• As per AOM: young age, male gender, bottle feeding and daycare attendance, exposure to tobacco smoke and craniofacial abnormalities (particularly cleft palate)
  • Atopy/asthma
  • Chronic respiratory conditions including Kartagener syndrome and cystic fibrosis

Clinical features

History

Symptoms to ask about include:

  • Recent onset ear pain (otalgia) – irritability or ear pulling noted in preverbal children
  • Fever, anorexia/poor feeding, vomiting/diarrhoea or lethargy – may indicate AOM
  • Aural fullness

Clinical findings

For a comprehensive guide to otoscopy and hearing assessment, check out our guide here.

Inspection

Inspection of the pinna for erythema/ heat and mucopurulent discharge.

Presence of a tender boggy swelling behind the pinna with loss of the post-auricular sulcus and auricular proptosis suggests acute mastoiditis – an ENT emergency.

Otoscopy

AOM findings:

  • Red, bulging and tender tympanic membrane
  • Mucopurulent discharge in acute suppurative otitis media

OME findings:

  • Dull yellow/grey tympanic membrane
  • Bulging with loss of cone of light reflex
  • Visible fluid level behind the tympanic membrane

Hearing assessment

Rinne and Weber’s tests typically demonstrate conductive hearing loss.

Free field voice testing (at an arm’s length):

  • Correctly identifies 50% or more words when whispered: normal hearing
  • Correctly identifies 50% or more words when at a conversational level: mild-moderate hearing loss
  • Correctly identifies 50% or more words when said in a loud voice: severe hearing loss

Other examinations to consider


Investigations

AOM and OME are clinical diagnoses.

Further investigations may include:

  • Ear swab for microbiology, culture and sensitivity (MC&S)
  • Audiological assessment to assess hearing loss: pure tone audiography and tympanometry

Management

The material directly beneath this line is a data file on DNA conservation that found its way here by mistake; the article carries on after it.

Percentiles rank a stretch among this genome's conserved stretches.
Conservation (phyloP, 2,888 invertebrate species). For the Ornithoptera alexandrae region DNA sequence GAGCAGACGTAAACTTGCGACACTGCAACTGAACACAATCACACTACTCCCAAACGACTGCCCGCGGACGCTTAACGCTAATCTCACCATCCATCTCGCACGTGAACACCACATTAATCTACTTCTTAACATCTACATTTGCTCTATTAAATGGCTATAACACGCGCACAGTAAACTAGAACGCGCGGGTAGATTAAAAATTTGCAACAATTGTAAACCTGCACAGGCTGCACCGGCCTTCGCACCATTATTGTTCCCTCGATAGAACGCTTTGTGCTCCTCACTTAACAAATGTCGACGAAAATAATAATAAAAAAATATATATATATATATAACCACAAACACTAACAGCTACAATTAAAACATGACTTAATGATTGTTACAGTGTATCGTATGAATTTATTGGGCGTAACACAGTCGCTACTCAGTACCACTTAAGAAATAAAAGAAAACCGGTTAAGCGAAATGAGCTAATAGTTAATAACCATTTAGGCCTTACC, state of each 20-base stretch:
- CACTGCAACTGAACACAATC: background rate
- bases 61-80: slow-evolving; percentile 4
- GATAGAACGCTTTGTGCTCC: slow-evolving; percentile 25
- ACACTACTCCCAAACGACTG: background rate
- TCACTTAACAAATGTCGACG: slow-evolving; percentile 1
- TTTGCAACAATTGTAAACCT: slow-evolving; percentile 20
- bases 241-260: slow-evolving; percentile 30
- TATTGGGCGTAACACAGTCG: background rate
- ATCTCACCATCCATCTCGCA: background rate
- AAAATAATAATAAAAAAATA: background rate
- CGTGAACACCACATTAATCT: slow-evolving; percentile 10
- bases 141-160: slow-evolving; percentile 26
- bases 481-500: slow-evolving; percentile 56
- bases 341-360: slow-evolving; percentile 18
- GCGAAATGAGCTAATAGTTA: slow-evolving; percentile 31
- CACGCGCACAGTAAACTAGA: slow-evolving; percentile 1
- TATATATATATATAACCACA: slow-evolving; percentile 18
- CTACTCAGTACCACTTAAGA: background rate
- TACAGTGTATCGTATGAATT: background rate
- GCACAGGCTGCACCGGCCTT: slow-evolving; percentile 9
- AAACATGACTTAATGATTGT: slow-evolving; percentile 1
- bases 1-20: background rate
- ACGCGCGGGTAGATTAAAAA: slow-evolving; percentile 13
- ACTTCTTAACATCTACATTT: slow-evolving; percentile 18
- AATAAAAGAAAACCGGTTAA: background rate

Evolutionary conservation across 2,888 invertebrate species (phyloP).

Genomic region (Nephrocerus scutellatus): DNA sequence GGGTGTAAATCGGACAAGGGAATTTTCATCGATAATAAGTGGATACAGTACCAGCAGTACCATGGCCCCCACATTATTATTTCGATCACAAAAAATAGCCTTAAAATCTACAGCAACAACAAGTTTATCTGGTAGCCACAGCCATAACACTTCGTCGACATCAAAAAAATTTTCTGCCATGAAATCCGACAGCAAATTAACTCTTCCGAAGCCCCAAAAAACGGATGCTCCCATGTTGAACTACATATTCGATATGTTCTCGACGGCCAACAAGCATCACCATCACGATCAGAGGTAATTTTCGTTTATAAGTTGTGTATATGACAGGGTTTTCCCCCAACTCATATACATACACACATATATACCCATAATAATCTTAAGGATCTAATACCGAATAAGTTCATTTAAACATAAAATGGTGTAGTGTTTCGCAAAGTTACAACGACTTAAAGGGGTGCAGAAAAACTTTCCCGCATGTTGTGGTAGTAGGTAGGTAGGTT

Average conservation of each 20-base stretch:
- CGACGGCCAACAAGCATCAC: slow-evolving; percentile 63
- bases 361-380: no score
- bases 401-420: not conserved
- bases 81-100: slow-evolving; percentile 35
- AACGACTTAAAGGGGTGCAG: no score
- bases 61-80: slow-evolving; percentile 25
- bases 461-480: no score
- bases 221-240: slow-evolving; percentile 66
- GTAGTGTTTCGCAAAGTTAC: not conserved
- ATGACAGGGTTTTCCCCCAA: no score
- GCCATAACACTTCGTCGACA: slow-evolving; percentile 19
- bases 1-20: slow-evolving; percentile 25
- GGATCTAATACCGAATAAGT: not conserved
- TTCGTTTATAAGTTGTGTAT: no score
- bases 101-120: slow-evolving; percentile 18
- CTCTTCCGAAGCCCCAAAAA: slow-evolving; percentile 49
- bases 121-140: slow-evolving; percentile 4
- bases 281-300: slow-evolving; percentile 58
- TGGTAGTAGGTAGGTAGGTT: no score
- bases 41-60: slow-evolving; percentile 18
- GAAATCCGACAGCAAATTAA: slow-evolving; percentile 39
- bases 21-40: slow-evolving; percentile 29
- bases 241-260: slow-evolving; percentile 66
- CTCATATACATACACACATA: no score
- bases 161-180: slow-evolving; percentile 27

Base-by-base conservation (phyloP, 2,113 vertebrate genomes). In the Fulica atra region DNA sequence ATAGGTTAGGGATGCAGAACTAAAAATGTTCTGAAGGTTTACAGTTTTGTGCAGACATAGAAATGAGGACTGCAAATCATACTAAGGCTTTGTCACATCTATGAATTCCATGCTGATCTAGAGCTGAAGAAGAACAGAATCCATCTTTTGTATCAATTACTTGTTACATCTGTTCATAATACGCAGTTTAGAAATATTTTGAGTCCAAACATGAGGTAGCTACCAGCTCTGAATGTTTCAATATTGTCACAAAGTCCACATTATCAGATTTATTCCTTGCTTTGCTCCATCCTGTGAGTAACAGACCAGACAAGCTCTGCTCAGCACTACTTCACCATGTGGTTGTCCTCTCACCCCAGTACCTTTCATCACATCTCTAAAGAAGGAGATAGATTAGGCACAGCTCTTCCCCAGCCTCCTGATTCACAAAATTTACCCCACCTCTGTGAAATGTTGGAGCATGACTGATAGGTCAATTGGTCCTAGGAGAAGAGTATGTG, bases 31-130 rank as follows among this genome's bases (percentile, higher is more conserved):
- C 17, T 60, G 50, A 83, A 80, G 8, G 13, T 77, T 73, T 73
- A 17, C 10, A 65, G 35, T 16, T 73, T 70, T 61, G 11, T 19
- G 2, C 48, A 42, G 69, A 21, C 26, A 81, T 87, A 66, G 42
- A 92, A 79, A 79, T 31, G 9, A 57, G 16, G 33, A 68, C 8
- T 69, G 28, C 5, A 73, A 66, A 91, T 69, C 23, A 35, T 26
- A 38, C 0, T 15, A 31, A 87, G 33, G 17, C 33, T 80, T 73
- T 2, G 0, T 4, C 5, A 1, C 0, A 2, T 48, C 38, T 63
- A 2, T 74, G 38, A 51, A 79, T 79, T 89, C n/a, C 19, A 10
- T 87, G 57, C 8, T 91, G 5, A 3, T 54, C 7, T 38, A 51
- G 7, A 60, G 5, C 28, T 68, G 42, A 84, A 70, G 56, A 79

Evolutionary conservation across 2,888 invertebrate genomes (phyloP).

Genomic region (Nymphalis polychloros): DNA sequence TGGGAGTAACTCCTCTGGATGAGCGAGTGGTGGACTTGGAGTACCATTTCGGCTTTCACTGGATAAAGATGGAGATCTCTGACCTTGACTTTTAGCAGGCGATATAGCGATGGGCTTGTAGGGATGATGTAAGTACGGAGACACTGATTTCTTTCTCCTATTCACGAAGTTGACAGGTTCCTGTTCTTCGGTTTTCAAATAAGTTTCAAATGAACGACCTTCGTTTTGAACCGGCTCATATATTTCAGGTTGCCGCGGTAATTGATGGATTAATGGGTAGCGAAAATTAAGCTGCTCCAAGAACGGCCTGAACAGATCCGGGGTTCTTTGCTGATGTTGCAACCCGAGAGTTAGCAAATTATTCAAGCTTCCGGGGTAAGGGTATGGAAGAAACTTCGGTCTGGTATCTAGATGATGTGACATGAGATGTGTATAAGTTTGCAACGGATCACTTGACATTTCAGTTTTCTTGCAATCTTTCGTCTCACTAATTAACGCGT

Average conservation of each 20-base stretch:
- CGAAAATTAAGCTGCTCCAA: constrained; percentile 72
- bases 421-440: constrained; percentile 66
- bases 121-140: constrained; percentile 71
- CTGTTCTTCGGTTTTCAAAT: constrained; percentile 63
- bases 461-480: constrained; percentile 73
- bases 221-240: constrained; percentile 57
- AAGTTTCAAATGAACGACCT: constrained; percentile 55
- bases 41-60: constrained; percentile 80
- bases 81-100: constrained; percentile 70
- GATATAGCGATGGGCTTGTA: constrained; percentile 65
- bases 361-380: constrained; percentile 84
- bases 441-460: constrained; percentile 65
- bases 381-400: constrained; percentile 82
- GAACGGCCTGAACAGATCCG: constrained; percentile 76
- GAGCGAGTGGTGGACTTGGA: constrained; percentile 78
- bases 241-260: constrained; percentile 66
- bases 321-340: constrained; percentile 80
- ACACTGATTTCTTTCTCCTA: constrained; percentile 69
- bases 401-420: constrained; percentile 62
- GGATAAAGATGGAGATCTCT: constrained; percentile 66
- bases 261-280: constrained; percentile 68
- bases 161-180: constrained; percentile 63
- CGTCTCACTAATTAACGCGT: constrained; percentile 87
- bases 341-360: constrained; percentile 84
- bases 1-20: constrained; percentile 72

Acute otitis media

AOM is a self-limiting disease lasting 3 days to 1 week and often does not require antibiotics. Antibiotics have been shown to make little difference to the number of children whose symptoms improve as well as making little difference to the number of children with recurrent infections, short-term hearing loss or perforated tympanic membranes.

Systemically well child

If a child is systemically well and not at high risk of complications:

  • Reassurance
  • Simple analgesia and antipyretic agents (i.e. paracetamol or ibuprofen)

Unwell child and/or at high risk of complications

Immediate antibiotics and consideration of referral for admission to hospital if the child or young person:

  • is systemically unwell
  • has signs/symptoms of a more serious condition
  • has a high risk of complications (i.e. mastoiditis)

Otorrhoea and/or less than 2 years old with bilateral AOM

In the presence of otorrhoea or if the child is under 2 years old with bilateral AOM:

  • Consider providing a back-up prescription (for use if no improvement in 3 days) or immediate antibiotic prescription (with advice to seek medical help if symptoms worsen).

Choice of antibiotics

NICE recommends the following antibiotic choices:

  • First line: amoxicillin (clarithromycin or erythromycin if penicillin-allergic).
  • Second line: co-amoxiclav (worsening symptoms or first choice taken for at least 2 to 3 days).